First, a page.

Journal archives for April 2018

April 09, 2018

Diving in the Solomon Islands

I haven’t done one of these trip reports in a while, but I’ve certainly been diving. I’ve been to Fiji four times in the last two years. But now I’m back from the Solomon Islands. I travelled with my friend Heidi from California, via Los Angeles to Fiji, where we stayed overnight, then continued on to Honiara in the Solomon Islands. The roads are horrendous in Honiara, so that it took an hour to drive the short distance from the airport to the yacht club in the center of the town where we waited a little until the boat was ready for us. They took us in a skiff from the dock to the ship out in the harbor.

We then boarded the Bilikiki for an eleven day cruise. This is the same boat I was on four years ago (when the airlines lost my camera on the way there) and this time I arrived with all of my gear. There were ten folks on the boat centered on a group of friends from Minneapolis, a pair of Germans, an Aussie who was just ending a six month stint as a visiting doctor to the Solomons, and a special treat: the owner of the Bilikiki and the former owner were both along just as divers, not working. The cruise directors are Tina and Oli, a German and French couple who did an excellent job.

The rest of our first day was just an orientation, setting up our gear, and dinner. Meals were all served buffet style in the salon, and we ate outside where they also had clear screens that could be rolled down when it was rainy (which it frequently was, this being the rainy season). There were only 17 guests on the boat with ten double-cabins, so Heidi and I lucked out and each got our own cabin rather than having to share. After dinner, the boat lifted anchor and steamed up to the Russell Islands for the next day’s diving.

Our typical day consisted of a hot breakfast at 6am, then the first dive at 7:30am. The mid-morning snack often had fresh baked cookies, and always popcorn. The second dive was usually at 10:45am, followed by lunch. The third dive was at 1:45pm, then another snack, often fresh fruit and more popcorn. The fourth dive was usually at 4:45pm, which gave us time to complete it before it started getting dark. Appetizers were served on the sun deck (when it wasn’t raining) at 6pm, and dinner at 7pm. Many nights a night dive was offered at 7:45. The food was good and varied, often with two entres and several sides to choose from, including fresh salads. Dinner always had a dessert. My friend who is vegetarian was pleased with how well they provided options for her too.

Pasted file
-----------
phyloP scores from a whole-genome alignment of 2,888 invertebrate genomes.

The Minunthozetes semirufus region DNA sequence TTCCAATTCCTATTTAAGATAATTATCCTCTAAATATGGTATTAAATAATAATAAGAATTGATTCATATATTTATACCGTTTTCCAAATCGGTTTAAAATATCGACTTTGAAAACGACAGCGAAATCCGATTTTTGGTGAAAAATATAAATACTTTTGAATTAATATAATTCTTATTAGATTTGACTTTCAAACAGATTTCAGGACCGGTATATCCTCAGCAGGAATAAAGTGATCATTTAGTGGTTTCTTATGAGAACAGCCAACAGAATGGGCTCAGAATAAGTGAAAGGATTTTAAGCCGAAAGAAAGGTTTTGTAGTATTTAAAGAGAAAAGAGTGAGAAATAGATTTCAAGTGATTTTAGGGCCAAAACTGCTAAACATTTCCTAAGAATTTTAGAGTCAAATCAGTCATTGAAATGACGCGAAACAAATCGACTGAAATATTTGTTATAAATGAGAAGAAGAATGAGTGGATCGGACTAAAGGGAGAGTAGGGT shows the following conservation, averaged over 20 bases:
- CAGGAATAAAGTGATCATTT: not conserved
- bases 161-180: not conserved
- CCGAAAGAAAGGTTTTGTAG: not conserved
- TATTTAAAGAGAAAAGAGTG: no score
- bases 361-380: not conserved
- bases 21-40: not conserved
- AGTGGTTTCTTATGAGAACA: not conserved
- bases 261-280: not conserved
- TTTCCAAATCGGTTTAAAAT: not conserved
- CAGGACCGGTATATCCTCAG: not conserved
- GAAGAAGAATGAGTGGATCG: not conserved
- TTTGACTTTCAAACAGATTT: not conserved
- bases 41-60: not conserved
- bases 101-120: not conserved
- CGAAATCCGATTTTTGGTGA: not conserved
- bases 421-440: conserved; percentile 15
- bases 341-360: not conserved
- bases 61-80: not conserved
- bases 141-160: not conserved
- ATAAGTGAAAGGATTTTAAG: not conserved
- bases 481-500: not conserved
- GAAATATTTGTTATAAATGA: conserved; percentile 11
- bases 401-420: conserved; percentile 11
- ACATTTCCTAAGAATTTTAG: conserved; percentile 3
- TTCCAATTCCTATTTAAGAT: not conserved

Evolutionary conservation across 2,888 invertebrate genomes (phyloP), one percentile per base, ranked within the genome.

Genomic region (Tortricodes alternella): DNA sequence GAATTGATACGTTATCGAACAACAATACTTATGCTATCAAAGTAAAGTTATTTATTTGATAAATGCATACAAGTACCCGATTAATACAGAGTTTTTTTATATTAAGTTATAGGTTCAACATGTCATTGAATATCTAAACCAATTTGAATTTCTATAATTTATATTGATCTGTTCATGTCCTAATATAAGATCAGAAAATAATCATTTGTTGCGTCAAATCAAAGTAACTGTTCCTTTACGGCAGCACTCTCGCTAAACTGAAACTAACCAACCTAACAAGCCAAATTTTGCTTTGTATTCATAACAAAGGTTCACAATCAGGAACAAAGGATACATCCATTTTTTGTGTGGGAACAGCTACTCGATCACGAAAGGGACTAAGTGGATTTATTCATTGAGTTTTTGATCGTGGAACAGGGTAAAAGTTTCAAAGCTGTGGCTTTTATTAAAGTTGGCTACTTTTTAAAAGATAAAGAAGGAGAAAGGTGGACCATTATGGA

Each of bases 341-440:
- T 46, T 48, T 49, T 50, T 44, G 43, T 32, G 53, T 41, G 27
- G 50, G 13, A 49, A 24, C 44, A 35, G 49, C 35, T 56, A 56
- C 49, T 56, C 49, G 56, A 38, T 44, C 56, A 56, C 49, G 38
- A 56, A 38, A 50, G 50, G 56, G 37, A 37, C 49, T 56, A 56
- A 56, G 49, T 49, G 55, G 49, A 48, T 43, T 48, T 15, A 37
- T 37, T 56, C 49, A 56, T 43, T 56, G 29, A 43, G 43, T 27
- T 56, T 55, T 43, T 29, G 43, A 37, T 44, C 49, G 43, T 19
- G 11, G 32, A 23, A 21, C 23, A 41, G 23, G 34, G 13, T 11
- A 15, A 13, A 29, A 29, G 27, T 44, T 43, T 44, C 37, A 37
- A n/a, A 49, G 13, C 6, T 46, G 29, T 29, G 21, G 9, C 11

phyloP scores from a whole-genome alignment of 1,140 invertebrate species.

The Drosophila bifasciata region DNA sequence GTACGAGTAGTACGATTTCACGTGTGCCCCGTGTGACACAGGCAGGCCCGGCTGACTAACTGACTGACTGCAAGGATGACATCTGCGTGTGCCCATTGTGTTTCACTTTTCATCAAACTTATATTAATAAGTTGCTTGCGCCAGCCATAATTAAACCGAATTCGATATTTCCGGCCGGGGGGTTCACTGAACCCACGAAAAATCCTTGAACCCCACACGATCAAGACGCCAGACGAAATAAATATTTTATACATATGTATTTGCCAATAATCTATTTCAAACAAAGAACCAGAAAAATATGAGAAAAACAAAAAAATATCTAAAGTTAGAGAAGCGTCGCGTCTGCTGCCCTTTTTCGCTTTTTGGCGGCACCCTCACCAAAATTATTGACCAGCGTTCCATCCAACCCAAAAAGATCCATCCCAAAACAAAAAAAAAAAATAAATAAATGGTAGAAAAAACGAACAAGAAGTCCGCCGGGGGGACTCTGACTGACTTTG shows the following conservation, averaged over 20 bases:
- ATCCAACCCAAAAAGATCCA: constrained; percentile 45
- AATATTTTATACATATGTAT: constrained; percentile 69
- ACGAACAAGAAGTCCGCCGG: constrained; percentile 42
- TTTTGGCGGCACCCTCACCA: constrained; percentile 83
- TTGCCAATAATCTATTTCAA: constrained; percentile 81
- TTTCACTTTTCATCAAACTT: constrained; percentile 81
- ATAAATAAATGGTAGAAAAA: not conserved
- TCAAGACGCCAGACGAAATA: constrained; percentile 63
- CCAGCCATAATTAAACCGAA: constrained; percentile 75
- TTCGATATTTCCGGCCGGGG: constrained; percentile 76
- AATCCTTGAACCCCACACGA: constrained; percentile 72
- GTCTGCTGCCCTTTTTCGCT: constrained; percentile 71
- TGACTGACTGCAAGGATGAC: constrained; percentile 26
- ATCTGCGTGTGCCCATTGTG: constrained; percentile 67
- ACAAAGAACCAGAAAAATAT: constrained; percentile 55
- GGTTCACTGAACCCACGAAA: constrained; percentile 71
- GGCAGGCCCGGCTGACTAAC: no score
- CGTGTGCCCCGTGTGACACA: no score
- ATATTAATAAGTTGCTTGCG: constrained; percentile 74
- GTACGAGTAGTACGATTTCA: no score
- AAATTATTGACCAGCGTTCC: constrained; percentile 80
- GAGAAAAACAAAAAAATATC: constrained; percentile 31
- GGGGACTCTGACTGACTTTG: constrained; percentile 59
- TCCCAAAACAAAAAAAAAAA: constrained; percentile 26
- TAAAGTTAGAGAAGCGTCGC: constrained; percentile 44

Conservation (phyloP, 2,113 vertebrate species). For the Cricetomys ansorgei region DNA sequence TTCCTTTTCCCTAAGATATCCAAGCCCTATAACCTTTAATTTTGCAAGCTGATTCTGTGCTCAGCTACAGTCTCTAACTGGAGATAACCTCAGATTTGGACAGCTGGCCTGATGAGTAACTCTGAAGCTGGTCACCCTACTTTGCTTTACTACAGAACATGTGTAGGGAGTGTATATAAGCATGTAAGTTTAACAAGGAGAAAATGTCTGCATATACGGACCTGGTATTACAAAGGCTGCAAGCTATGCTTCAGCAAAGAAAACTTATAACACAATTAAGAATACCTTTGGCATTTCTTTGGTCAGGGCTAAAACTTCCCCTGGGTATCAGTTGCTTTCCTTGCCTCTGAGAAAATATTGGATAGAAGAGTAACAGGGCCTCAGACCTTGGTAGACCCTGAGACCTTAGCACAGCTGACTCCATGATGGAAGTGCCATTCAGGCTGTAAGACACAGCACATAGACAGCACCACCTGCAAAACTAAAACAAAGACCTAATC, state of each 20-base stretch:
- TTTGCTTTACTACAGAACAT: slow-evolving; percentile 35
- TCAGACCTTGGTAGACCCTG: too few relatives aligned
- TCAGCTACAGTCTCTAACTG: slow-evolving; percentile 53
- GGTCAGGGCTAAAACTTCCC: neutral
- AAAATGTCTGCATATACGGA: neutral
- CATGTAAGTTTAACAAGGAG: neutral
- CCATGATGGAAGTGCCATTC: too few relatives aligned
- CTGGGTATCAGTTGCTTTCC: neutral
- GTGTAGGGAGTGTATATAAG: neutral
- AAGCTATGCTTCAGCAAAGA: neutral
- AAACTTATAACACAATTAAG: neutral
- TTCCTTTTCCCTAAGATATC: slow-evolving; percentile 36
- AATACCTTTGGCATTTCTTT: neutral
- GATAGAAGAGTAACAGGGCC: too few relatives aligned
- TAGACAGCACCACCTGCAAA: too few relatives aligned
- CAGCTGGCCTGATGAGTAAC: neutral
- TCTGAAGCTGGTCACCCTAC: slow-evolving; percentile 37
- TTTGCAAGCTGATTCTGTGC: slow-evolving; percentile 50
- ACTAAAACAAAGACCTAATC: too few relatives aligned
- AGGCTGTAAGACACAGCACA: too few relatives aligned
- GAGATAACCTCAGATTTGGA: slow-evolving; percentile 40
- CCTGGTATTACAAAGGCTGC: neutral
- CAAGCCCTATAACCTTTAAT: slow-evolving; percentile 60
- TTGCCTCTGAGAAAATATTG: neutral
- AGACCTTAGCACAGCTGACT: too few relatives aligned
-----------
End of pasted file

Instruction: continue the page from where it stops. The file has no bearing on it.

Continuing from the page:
I made 42 dives on our ten days of diving, including four days where I competed five dives. Most times the ship was brought very close to the dive site, so that skiff rides were rarely more than a minute or two, and occasionally we could just swim back to the ship and the end of a dive. Because the terrain both above and below sea level is often very steep, sometimes there was no anchorage and the ship was live while waiting for us to dive. Several afternoons we anchored very close to shore and “the pool was open” and we could dive on our own if we desired directly from the back of the boat, though guided dives were also offered.

Many of the guests on this cruise were especially interested in sharks and other big animals, so many dives were planned for that. We would drop on a slope or wall and go to a corner where there was some current and the sharks, tunas, and others might come by. Gray Reef Sharks were somewhat common. I had one Silvertip Shark, and a few Blacktip Reef Sharks. Whitetip Reef Sharks were often seen on the reefs. We had a few Spotted Eagle Rays, a Mobula Ray, and I had a great Manta Ray encounter at the surface right at the end of a dive. Most of the guests did a Manta dive at the end of the trip, but Heidi and I opted to dive a nearby shallow bay instead, where we saw a dozen kinds of fish not previously encountered on the trip.

While I’m fine seeing the big guys, I am most interested in the smaller reef fish, so often moved off along the reef rather than watching for pelagics. A couple of times I went deep looking for different species, but those typically seen deeper in Fiji like Squarespot Anthias and Pyramid Butterflies were also found shallower in the Solomons, so there seemed little reason to spend time deeper. Like other Indo-Pacific locations, most reefs had unicornfish and fusiliers furthest off the reef, clouds of anthias below that, and damselfish just a little bit above to reef. There was a lot of diversity on the reefs, with about half of the fish familiar from my many trips to Fiji, but many different ones as well.

The Solomons have great diversity of reef fish. There are nine different kinds of anemone (clown) fish, and I managed to see and photograph all of them. I enjoyed watching and photographing both Melanesian Fairy Wrasses and Filament-fin Flasher Wrasses. Other favorites include Signal Gobies with their two huge false eyespots, and the bright red Flame Angelfish who are very shy and only occasionally peek out from their cover of coral.

Night dives were offered most evenings after dinner, and I did four of them. Lots of soldierfish and cardinalfish about, as well as many shrimps, crabs, and the occasional lionfish and scorpionfish. Special finds at night include a pygmy squid and an emperor shrimp on the back of a huge nudibranch.

Overall, it was both a fun and productive trip. In 43 dives I recorded 580 different species of fish, including 24 new to me. I managed to get 11 photos that I was missing for the book I’m working on.

Photo highlights are at https://www.flickr.com/photos/14233971@N04/albums/72157693446400631

Posted on April 09, 2018 00:30 by maractwin maractwin | 5 comments | Leave a comment

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